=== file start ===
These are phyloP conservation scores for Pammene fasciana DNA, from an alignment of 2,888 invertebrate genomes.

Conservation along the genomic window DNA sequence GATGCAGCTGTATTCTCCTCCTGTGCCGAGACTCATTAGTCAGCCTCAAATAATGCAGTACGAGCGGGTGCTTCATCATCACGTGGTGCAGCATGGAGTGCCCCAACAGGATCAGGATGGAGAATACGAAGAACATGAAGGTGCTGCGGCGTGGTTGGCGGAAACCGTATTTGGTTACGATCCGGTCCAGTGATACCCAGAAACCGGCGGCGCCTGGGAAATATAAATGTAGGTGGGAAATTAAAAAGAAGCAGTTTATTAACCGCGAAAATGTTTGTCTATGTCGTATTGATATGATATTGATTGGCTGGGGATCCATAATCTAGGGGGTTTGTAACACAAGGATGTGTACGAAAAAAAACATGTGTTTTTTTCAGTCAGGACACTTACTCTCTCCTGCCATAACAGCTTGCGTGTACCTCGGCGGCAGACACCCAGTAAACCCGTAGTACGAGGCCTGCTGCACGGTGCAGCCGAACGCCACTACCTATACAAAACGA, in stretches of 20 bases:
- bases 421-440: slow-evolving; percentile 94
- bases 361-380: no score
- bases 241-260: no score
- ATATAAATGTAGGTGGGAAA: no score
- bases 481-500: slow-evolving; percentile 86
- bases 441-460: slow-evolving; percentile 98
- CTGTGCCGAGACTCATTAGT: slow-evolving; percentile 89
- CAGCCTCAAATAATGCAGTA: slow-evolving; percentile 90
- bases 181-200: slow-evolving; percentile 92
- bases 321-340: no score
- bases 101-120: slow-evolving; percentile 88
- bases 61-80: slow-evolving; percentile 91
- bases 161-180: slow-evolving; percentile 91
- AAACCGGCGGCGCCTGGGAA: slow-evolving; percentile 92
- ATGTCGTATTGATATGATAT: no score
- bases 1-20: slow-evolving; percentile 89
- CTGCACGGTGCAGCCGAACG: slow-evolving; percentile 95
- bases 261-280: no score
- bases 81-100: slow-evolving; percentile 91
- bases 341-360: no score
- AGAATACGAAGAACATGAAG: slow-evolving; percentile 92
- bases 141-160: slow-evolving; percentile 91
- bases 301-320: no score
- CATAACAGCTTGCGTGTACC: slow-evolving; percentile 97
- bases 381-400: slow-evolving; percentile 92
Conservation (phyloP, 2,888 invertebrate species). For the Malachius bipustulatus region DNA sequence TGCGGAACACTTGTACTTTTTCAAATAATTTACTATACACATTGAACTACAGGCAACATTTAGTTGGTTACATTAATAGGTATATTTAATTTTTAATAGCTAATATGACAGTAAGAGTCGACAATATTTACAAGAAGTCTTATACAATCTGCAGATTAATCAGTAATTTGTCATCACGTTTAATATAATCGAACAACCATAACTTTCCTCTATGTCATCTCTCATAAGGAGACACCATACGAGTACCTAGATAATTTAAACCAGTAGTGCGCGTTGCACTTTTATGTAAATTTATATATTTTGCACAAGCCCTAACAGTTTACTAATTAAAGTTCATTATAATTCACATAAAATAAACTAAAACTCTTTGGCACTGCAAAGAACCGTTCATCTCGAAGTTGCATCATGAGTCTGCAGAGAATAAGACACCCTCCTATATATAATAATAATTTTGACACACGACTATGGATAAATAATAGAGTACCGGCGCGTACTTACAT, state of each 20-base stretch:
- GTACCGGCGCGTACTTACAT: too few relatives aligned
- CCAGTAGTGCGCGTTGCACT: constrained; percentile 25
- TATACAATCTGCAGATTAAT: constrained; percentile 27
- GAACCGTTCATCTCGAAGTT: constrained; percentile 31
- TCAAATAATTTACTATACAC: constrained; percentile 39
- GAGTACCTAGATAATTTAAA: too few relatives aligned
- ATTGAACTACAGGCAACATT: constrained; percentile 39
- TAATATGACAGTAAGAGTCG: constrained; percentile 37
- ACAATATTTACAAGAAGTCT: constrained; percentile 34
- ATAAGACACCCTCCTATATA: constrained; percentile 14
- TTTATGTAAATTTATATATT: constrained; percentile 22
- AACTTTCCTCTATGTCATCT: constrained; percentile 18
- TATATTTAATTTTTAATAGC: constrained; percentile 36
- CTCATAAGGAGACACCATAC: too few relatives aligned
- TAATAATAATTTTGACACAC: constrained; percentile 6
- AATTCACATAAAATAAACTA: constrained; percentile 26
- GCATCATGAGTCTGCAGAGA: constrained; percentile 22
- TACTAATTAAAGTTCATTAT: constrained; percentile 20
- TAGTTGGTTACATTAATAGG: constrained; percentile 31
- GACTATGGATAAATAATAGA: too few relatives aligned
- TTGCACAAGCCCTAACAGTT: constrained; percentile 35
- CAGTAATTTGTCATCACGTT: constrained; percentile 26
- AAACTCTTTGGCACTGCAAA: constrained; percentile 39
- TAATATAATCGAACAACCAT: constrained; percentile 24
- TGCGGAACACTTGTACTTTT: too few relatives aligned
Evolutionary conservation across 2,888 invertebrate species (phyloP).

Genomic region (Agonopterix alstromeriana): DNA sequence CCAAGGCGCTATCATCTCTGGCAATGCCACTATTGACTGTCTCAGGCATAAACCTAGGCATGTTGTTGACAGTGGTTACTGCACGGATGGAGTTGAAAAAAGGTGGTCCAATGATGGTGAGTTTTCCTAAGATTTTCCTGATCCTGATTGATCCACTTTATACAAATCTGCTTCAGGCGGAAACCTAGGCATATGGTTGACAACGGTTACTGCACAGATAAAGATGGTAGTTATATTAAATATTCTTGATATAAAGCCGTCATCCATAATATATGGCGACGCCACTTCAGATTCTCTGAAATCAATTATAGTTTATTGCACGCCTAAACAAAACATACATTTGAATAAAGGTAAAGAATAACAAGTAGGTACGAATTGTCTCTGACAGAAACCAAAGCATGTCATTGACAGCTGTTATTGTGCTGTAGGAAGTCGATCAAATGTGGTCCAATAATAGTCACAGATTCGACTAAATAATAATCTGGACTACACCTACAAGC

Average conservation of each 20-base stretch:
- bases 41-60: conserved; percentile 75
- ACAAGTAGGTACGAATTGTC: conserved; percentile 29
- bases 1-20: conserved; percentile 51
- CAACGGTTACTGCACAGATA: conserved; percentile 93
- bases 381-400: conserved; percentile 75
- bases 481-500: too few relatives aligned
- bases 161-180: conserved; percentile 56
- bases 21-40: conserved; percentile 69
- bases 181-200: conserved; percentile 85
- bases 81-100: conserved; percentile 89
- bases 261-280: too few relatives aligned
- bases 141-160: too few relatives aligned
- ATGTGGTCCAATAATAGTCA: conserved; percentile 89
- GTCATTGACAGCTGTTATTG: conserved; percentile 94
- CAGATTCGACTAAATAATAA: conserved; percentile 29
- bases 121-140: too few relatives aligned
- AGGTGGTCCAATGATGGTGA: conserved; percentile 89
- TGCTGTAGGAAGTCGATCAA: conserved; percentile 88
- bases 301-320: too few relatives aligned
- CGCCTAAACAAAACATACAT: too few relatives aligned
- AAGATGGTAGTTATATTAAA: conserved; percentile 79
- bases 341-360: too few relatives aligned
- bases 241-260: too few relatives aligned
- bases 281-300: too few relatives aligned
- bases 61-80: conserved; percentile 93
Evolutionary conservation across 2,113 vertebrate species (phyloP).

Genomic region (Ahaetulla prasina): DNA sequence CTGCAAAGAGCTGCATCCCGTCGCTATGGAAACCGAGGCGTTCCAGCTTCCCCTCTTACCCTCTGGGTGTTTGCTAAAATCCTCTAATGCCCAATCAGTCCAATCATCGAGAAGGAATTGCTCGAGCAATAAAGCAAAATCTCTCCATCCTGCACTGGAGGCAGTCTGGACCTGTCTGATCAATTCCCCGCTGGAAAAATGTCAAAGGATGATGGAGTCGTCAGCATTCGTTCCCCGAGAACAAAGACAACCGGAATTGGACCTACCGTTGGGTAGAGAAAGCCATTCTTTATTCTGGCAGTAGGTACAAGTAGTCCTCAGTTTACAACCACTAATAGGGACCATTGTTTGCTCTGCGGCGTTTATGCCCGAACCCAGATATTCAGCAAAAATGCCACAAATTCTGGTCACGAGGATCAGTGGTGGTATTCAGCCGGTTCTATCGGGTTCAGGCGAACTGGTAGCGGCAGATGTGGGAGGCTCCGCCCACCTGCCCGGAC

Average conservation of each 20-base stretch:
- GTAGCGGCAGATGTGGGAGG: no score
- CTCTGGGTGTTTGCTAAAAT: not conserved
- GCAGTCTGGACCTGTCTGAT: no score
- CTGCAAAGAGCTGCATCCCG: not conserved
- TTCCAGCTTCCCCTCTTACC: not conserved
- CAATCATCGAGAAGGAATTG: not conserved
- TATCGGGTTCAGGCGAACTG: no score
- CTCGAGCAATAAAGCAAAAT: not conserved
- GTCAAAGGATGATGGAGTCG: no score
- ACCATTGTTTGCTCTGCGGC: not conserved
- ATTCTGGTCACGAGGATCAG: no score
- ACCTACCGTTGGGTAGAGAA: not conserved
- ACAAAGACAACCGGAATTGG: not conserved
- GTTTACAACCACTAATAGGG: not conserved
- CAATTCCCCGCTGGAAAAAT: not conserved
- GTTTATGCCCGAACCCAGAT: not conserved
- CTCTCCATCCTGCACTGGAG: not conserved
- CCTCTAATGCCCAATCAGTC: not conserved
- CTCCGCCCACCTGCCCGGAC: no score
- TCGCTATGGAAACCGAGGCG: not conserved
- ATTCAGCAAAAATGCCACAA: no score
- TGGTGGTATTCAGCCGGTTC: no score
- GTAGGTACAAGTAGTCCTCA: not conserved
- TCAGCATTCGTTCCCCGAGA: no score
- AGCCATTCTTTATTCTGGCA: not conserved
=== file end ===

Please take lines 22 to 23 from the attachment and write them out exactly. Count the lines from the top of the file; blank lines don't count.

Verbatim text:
- bases 341-360: no score
- AGAATACGAAGAACATGAAG: slow-evolving; percentile 92